Clouds are condensed droplets or ice crystals from atmospheric water vapor. Clouds form by the rising and cooling of air caused by convection, topography, convergence, and frontal lifting. Convection occurs when the Sun’s radiation heats the ground surface, and warm air rises, cooling as it goes. Air also is cooled if an air mass is forced to move upward as a result of higher topography (e.g., a mountain range) in a process known as orographic lifting. Interestingly, when the air mass descends on the other side of the mountain, it warms and the clouds may disappear as the droplets transfer back to vapor. *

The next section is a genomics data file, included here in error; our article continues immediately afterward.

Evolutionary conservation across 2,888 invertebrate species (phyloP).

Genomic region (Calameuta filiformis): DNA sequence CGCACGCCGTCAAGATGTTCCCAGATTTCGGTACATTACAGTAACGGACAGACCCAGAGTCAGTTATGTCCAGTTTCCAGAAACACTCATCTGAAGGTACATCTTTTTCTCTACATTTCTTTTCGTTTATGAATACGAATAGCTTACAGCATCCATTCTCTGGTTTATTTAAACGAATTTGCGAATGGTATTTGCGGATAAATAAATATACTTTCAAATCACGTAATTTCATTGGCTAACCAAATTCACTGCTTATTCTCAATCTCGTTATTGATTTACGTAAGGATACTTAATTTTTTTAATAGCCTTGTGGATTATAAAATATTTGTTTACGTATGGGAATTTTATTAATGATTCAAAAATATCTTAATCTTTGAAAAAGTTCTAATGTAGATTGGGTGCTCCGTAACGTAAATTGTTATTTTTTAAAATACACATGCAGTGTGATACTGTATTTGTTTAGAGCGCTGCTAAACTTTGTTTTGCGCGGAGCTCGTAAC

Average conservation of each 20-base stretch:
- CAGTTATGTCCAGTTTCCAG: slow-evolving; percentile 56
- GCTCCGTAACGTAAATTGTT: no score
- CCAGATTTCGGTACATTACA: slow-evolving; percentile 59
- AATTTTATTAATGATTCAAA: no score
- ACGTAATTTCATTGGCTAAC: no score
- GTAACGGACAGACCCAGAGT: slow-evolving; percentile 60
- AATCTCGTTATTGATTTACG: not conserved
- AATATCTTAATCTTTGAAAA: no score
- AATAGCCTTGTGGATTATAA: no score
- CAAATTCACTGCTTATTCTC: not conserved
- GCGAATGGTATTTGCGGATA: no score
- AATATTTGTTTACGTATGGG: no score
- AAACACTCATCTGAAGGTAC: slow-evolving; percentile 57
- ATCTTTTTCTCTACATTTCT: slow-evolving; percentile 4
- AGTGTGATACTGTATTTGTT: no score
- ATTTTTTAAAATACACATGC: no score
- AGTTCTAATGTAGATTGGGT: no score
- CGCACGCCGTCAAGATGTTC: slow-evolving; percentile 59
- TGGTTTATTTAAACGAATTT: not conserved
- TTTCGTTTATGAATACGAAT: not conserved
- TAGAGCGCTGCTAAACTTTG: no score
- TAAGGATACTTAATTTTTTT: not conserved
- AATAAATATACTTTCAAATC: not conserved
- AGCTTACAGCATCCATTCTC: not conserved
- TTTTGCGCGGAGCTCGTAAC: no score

The counterclockwise motion of a low-pressure center draws air inward, and the convergence forces the air upward. Air also is lifted and cooled along either a cold front or a warm front. A cold front is the leading edge of an air mass that is colder than the air it is replacing. The front forms a wedge that pushes under the warmer air ahead, lifting it. A warm front is the leading edge of an air mass warmer than the air it is replacing. As the air mass pushes forward, the warm air slides up over the wedge of cold air ahead of it, as shown in the following figure.